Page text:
I think it’s possible that this gardening season may be the most disappointing of my life. The season started off quite promising. We put in a profound effort in the beginning of the year expanding and adding in new beds and revitalizing old ones.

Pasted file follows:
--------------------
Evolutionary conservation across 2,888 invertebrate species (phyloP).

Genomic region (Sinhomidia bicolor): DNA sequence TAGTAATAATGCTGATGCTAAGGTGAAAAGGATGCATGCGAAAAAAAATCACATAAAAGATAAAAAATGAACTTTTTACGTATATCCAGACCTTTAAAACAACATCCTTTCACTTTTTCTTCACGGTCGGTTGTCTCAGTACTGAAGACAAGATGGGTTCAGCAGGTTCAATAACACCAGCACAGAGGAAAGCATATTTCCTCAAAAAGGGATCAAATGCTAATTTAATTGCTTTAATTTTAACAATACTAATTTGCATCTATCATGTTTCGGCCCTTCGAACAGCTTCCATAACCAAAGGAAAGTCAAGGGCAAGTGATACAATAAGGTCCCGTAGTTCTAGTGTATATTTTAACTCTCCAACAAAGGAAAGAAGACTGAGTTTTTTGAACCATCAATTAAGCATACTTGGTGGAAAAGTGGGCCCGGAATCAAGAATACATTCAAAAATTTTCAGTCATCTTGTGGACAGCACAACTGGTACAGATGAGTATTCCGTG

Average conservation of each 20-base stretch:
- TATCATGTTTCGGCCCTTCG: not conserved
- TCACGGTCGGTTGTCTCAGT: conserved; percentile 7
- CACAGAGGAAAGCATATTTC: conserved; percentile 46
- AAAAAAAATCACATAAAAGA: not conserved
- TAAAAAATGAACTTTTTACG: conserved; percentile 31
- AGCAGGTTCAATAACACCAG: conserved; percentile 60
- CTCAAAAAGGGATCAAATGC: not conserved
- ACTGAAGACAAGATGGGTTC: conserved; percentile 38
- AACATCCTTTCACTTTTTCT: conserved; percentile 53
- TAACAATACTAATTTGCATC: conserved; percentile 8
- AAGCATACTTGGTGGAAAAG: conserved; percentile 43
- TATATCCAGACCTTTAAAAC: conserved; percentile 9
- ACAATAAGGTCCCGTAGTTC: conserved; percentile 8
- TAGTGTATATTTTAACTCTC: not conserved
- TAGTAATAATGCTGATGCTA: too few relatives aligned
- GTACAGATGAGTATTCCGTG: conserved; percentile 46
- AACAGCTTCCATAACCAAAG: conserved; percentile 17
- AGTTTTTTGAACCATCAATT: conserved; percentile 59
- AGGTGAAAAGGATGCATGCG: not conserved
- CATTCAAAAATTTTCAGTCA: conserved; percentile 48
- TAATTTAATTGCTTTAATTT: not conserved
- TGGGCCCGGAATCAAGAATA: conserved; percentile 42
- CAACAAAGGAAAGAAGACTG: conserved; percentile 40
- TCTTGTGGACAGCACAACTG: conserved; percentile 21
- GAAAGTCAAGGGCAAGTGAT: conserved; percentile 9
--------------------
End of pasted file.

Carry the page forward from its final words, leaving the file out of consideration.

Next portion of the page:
We got everything set up and planted at just the right time and it was looking like our harvest was going to far exceed that of any previous year.Then came not one, but two late frosts. The first killed the blossoms on the plum trees, the second the peach. There will be no stone fruit this year. The cherry trees managed to produce all of two cherries, which is a miracle in and of itself when you consider the magnitude of their black aphid infestation. As it turns out, our new raspberry patch was planted just wee bit too close to the vent for the dryer at the old house. That went not well. Live and learn. We did get some nice strawberries, but otherwise the home-grown fruit harvest is looking pretty sad.Then there was the rain. Oh the rain! All of June it rained. It was much cooler then usual and the sun failed to show it’s pretty face for weeks at a time. The tomatoes, peppers and basil all began to look sickly and stunted.Still our gardens at home are looking better then our crops at the community garden. Last year we heard lots of complaints from our fellow gardeners about plants being eaten. Our twin plots (some of the furthest from the woods) remained happily unscathed. All of a sudden this year, fences started springing up everywhere. And it seems that our “out of the way” garden suddenly became a lot more appealing. All of the squash starts that we so painstakingly nurtured on windowsills through the late winter and early spring, gone. All of the beans, corn, sunflowers, and kale, gone. All of our brussel sprouts and all of the brussel sprouts that we replaced those with gone. An entire 15′ x 20′ plot leveled and a good portion of the adjoining plot as well. We still have some eggplant and a couple of rows of tomatoes (all looking as pallid and puny as their home bound brethren), harvesting a bit from them is the most we can hope for.Oh, there will be a fence next year. There will.At least we still have flowers.